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The Condorcet set: Majority voting over interconnected propositions

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  • Nehring, Klaus
  • Pivato, Marcus
  • Puppe, Clemens

Abstract

Judgement aggregation is a model of social choice in which the space of social alternatives is the set of consistent evaluations (views) on a family of logically interconnected propositions, or yes/no-issues. Yet, simply complying with the majority opinion in each issue often yields a logically inconsistent collection of judgements. Thus, we consider the Condorcet set: the set of logically consistent views which agree with the majority on a maximal set of issues. The elements of this set are exactly those that can be obtained through sequential majority voting, according to which issues are sequentially decided by simple majority unless earlier choices logically force the opposite decision. We investigate the size and structure of the Condorcet set - and hence the properties of sequential majority voting - for several important classes of judgement aggregation problems. While the Condorcet set verifies McKelvey's (1979) celebrated chaos theorem in a number of contexts, in others it is shown to be very regular and well-behaved. --

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Paper provided by Karlsruhe Institute of Technology (KIT), Department of Economics and Business Engineering in its series Working Paper Series in Economics with number 51.

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Date of creation: 2013
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Handle: RePEc:zbw:kitwps:51

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  1. Miller, Alan D., 2013. "Community standards," Journal of Economic Theory, Elsevier, vol. 148(6), pages 2696-2705.
  2. Dinko Dimitrov & Thierry Marchant & Debasis Mishra, 2012. "Separability and aggregation of equivalence relations," Economic Theory, Springer, vol. 51(1), pages 191-212, September.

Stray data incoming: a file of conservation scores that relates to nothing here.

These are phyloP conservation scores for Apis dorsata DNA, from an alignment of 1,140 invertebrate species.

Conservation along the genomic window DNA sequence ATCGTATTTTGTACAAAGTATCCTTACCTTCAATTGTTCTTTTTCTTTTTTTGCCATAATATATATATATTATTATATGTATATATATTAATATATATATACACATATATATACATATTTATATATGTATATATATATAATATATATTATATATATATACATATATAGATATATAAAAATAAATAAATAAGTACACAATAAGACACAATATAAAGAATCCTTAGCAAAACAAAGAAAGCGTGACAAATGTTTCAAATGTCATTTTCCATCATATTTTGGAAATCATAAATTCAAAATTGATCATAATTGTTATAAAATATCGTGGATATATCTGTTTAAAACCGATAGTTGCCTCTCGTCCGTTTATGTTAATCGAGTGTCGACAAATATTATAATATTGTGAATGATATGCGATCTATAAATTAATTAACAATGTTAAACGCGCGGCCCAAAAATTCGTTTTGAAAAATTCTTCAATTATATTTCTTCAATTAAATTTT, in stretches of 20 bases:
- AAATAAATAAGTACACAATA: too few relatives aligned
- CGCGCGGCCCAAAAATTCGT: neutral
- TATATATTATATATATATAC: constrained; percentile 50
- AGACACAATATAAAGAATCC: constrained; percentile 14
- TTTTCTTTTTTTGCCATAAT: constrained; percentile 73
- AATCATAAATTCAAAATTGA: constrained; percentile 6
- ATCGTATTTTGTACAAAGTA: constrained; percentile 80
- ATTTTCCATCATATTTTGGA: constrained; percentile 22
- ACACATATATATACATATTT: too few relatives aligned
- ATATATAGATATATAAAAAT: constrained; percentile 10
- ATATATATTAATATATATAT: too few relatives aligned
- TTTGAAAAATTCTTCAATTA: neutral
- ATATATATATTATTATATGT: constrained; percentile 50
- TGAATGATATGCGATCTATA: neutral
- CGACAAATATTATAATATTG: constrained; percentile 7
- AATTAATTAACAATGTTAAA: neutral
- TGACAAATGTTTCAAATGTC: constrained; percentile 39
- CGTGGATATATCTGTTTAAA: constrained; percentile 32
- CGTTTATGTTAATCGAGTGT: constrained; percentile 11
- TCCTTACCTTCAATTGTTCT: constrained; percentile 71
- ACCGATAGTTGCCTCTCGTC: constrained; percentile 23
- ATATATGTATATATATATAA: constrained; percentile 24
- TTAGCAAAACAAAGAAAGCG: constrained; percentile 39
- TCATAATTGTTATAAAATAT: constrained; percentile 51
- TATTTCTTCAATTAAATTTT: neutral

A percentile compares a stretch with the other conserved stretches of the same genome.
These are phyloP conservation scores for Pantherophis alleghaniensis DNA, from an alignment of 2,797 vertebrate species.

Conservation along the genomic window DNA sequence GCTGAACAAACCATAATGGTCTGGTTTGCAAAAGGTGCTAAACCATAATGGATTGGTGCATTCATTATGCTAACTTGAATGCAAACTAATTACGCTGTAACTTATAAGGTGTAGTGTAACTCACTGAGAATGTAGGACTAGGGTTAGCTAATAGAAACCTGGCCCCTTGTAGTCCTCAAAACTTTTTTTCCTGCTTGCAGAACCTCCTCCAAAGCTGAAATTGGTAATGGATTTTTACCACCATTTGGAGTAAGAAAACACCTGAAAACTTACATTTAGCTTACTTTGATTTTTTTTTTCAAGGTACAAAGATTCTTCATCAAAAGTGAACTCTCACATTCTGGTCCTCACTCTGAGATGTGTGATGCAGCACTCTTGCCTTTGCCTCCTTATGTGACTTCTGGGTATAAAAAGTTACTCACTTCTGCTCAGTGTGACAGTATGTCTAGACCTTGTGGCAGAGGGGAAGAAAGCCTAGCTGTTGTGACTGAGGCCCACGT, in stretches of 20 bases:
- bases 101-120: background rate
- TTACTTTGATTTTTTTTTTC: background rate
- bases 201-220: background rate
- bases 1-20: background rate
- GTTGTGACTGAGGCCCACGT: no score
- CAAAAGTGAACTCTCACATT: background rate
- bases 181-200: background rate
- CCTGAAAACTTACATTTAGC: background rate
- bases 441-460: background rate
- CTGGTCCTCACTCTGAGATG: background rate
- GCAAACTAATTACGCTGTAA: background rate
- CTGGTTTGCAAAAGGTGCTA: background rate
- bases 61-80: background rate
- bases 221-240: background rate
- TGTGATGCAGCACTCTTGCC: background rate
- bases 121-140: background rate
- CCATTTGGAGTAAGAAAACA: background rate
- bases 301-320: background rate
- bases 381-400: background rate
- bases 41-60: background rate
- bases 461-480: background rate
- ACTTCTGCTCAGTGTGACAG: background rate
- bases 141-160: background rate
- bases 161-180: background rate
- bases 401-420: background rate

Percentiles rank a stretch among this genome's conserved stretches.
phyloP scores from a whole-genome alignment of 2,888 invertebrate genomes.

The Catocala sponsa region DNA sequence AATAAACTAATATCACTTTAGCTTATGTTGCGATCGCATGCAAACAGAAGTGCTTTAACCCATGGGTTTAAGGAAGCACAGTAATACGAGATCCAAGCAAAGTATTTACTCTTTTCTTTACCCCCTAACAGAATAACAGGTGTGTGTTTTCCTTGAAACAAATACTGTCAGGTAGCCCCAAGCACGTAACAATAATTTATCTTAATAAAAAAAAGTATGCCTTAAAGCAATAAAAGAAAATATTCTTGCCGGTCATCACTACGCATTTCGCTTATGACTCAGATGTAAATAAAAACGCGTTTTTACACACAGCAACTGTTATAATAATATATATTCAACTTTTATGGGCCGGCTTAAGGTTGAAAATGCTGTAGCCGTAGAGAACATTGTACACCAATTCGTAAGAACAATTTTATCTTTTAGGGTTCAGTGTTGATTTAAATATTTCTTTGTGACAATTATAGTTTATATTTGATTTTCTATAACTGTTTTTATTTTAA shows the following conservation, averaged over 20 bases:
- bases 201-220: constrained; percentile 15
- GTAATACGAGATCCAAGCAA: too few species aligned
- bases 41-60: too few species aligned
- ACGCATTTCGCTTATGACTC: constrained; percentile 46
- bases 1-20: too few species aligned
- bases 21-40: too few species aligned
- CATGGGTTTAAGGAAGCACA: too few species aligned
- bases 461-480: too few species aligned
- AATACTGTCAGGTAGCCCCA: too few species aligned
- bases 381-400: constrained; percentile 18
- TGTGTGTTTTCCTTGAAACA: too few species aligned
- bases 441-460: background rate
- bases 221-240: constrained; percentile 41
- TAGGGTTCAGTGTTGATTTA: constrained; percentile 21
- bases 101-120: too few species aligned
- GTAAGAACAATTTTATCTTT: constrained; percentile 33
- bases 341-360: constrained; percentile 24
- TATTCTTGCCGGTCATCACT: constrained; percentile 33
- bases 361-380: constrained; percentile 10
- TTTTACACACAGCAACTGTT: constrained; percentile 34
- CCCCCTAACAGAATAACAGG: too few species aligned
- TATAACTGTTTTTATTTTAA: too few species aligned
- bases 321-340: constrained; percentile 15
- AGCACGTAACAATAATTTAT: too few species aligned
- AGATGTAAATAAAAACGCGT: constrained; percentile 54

3. Marcus Pivato, 2009. "Geometric models of consistent judgement aggregation," Social Choice and Welfare, Springer, vol. 33(4), pages 559-574, November.
  4. I. Good, 1971. "A note on condorcet sets," Public Choice, Springer, vol. 10(1), pages 97-101, March.
  5. Peter Fishburn & Ariel Rubinstein, 1986. "Aggregation of equivalence relations," Journal of Classification, Springer, vol. 3(1), pages 61-65, March.
  6. Pivato, Marcus & Nehring, Klaus, 2010. "The McGarvey problem in judgement aggregation," MPRA Paper 22600, University Library of Munich, Germany.
  7. List, Christian & Pettit, Philip, 2002. "Aggregating Sets of Judgments: An Impossibility Result," Economics and Philosophy, Cambridge University Press, vol. 18(01), pages 89-110, April.
  8. Nehring, Klaus & Pivato, Marcus & Puppe, Clemens, 2013. "Unanimity overruled: Majority voting and the burden of history," Working Paper Series in Economics 50, Karlsruhe Institute of Technology (KIT), Department of Economics and Business Engineering.
  9. John Duggan, 2007. "A systematic approach to the construction of non-empty choice sets," Social Choice and Welfare, Springer, vol. 28(3), pages 491-506, April.
  10. McKelvey, Richard D, 1979. "General Conditions for Global Intransitivities in Formal Voting Models," Econometrica, Econometric Society, vol. 47(5), pages 1085-1112, September.
  11. Pierre Barthelemy, Jean & Monjardet, Bernard, 1981. "The median procedure in cluster analysis and social choice theory," Mathematical Social Sciences, Elsevier, vol. 1(3), pages 235-267, May.
  12. Dietrich, Franz & List, Christian, 2010. "Majority voting on restricted domains," Journal of Economic Theory, Elsevier, vol. 145(2), pages 512-543, March.
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Cited by:
  1. Dietrich, Franz, 2013. "Judgment aggregation and agenda manipulation," MPRA Paper 51775, University Library of Munich, Germany.
  2. Nehring, Klaus & Pivato, Marcus & Puppe, Clemens, 2013. "Unanimity overruled: Majority voting and the burden of history," Working Paper Series in Economics 50, Karlsruhe Institute of Technology (KIT), Department of Economics and Business Engineering.

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